Use the Investopedia Stock Simulator to trade the stocks mentioned in this stock analysis, risk free!

At the time of writing, James Brumley did not own shares in any of the companies mentioned in this article.

Related Articles
  1. Stock Analysis

    Analyzing Altria's Return on Equity (ROE) (MO)

    Learn about Altria Group's return on equity (ROE) and analyze net profit margin, asset turnover and financial leverage to determine what is causing its high ROE.
  2. Investing

    What Investors Need to Know About Returns in 2016

    Last year wasn’t a great one for investors seeking solid returns, so here are three things we believe all investors need to know about returns in 2016.
  3. Investing News

    Icahn's Bet on Cheniere Energy: Should You Follow?

    Investing legend Carl Icahn continues to lose money on Cheniere Energy, but he's increasing his stake. Should you follow his lead?
  4. Stock Analysis

    Analyzing Google's Return on Equity (ROE) (GOOGL)

    Learn about Alphabet's return on equity. How has its ROE changed over time, how does it compare to its peers and what factors are driving ROE for the company?
  5. Investing News

    Is Buffett's Bet on Oil Right for You? (XOM, PSX)

    Oil stocks are getting trounced, but Warren Buffett still likes one of them. Should you follow the leader?
  6. Stock Analysis

    The Top 5 Micro Cap Biotechnology Stocks for 2016 (BSTC, OSIR)

    Discover some of the most promising micro-cap biotechnology stocks that investors can consider for their 2016 investment portfolio.
  7. Investing News

    Chipotle Served with Criminal Probe

    Chipotle's beat muted expectations and got a clear bill from the CDC, but it now appears that an investigation into its E.coli breakout has expanded.
  8. Stock Analysis

    Analyzing Sprint Corp's Return on Equity (ROE) (S)

    Learn about Sprint's return on equity. Find out why its ROE is negative and how asset turnover and financial leverage impact ROE relative to Sprint's peers.
  9. Stock Analysis

    Why Alphabet is the Best of the 'FANGs' for 2016

    Alphabet just impressed the street, but is it the best FANG stock?
  10. Investing News

    A 2016 Outlook: What January 2009 Can Teach Us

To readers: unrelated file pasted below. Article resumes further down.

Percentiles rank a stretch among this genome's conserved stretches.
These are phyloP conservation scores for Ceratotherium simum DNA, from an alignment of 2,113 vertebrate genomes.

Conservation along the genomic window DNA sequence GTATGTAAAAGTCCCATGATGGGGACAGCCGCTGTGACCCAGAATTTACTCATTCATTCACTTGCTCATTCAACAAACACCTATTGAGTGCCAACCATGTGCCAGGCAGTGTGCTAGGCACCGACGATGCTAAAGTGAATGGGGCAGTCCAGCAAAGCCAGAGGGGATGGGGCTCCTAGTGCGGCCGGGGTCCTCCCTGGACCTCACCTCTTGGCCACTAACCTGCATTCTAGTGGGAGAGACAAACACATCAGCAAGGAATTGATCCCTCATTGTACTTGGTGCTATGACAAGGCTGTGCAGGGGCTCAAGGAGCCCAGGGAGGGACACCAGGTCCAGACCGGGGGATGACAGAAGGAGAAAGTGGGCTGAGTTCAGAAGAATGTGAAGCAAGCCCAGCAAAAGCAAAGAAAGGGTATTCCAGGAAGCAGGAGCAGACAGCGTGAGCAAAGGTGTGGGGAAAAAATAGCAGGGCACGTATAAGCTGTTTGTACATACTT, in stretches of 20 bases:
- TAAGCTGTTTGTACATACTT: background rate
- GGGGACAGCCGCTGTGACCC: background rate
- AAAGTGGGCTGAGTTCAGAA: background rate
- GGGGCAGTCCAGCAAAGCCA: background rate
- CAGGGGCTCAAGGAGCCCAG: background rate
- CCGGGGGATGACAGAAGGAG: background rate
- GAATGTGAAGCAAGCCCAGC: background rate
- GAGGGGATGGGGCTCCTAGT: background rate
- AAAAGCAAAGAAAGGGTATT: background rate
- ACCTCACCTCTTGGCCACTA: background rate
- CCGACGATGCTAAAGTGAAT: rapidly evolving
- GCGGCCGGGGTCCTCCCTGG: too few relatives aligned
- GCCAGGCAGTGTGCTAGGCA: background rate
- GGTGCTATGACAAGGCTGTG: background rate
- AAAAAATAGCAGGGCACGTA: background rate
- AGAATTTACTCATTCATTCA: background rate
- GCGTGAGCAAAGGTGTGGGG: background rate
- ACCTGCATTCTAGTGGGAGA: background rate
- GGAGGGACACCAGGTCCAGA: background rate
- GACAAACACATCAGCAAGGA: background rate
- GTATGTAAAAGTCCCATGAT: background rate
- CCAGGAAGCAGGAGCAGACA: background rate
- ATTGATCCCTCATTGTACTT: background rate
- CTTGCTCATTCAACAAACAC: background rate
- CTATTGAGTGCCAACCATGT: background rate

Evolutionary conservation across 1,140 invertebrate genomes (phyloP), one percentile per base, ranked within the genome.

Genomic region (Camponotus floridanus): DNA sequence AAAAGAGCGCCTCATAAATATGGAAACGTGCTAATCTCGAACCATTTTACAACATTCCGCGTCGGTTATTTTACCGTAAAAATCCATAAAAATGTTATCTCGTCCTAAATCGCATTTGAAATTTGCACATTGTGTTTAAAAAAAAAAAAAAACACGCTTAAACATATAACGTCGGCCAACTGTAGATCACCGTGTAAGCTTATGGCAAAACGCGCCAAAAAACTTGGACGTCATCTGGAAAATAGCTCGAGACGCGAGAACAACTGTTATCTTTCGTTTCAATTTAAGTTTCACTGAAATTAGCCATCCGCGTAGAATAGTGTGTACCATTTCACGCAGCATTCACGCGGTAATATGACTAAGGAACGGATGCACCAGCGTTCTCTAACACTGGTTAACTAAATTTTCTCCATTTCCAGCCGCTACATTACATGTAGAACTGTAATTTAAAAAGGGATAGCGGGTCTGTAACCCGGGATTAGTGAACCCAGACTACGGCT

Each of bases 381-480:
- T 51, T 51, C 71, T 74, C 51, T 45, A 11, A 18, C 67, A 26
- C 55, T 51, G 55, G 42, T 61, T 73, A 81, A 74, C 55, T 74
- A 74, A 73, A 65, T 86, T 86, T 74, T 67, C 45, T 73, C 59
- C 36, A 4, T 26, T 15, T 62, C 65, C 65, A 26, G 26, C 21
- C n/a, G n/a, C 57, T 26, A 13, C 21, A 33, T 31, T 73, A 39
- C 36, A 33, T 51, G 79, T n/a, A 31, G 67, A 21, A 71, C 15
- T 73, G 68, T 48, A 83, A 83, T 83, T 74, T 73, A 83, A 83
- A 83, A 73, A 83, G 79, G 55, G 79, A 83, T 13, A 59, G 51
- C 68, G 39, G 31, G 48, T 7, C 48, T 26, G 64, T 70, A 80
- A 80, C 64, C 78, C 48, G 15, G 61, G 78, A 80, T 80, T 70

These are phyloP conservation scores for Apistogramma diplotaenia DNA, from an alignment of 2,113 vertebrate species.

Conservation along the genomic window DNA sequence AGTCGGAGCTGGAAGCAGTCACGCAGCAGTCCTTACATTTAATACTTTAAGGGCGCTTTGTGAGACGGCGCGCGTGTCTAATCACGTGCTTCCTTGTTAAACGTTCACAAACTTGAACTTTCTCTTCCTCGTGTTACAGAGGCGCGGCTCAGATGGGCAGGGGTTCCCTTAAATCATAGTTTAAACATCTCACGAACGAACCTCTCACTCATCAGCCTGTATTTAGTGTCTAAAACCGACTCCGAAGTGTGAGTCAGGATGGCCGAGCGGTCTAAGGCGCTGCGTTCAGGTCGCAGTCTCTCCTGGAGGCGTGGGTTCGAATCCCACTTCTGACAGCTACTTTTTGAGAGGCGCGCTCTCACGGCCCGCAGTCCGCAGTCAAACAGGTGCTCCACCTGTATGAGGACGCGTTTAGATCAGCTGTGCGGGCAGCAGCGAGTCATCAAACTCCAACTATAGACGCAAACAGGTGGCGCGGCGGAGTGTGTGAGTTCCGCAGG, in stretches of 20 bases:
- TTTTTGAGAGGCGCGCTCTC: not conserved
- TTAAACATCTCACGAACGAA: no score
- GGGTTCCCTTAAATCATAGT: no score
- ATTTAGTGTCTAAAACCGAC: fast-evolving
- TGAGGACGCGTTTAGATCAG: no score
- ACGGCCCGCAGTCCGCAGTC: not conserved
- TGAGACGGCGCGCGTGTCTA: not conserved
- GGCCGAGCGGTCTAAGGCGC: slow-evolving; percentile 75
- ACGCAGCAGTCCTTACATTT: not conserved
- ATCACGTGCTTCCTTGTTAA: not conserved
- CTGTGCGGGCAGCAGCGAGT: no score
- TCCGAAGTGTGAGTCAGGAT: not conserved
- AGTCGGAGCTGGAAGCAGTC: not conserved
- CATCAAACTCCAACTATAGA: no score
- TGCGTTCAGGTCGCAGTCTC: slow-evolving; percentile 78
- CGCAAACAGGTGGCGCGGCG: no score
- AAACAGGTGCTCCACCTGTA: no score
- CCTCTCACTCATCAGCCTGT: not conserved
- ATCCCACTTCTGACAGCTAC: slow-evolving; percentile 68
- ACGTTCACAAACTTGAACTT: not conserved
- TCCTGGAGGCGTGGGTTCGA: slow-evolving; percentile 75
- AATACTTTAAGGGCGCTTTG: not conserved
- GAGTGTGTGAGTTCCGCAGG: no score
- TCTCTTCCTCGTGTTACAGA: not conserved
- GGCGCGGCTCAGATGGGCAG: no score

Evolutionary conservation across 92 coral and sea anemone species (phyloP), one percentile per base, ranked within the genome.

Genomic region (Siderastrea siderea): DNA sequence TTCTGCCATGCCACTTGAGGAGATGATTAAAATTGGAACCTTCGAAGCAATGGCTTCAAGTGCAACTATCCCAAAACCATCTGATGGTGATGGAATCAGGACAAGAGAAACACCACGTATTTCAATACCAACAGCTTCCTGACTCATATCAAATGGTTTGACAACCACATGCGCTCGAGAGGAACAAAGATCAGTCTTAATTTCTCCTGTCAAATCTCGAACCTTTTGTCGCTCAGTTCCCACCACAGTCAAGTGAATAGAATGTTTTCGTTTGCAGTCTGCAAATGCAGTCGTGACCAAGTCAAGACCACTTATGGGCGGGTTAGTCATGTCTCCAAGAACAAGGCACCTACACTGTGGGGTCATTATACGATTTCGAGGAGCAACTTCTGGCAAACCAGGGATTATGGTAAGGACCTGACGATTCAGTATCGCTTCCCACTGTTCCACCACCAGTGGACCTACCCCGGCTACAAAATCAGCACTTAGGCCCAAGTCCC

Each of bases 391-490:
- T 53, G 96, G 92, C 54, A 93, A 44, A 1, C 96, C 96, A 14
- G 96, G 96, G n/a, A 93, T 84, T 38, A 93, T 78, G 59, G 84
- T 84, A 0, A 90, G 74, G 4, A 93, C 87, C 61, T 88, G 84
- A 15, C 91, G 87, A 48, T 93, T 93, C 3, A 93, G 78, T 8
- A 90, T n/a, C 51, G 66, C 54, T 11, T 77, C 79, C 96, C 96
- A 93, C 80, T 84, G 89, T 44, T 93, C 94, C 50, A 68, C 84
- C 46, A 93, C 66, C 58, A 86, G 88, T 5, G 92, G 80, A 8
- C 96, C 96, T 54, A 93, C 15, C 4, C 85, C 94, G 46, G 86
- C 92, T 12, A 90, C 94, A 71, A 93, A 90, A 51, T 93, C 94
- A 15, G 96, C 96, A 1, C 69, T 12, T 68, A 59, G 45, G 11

January 2009 and January 2016 were similar from an investment standpoint, but from a forward-looking perspective, they were very different.
RELATED FAQS
  1. How do dividends affect retained earnings?

    When a company issues a cash dividend to its shareholders, the retained earnings listed on the balance sheet are reduced ... Read Full Answer >>
  2. What is the difference between called-up share capital and paid-up share capital?

    The difference between called-up share capital and paid-up share capital is investors have already paid in full for paid-up ... Read Full Answer >>
  3. Why would a corporation issue convertible bonds?

    A convertible bond represents a hybrid security that has bond and equity features; this type of bond allows the conversion ... Read Full Answer >>
  4. How does additional paid in capital affect retained earnings?

    Both additional paid-in capital and retained earnings are entries under the shareholders' equity section of a company's balance ... Read Full Answer >>
  5. What types of capital are not considered share capital?

    The money a business uses to fund operations or growth is called capital, and there are a number of capital sources available. ... Read Full Answer >>
  6. What is the difference between issued share capital and subscribed share capital?

    The difference between subscribed share capital and issued share capital is the former relates to the amount of stock for ... Read Full Answer >>
COMPANIES IN THIS ARTICLE
Trading Center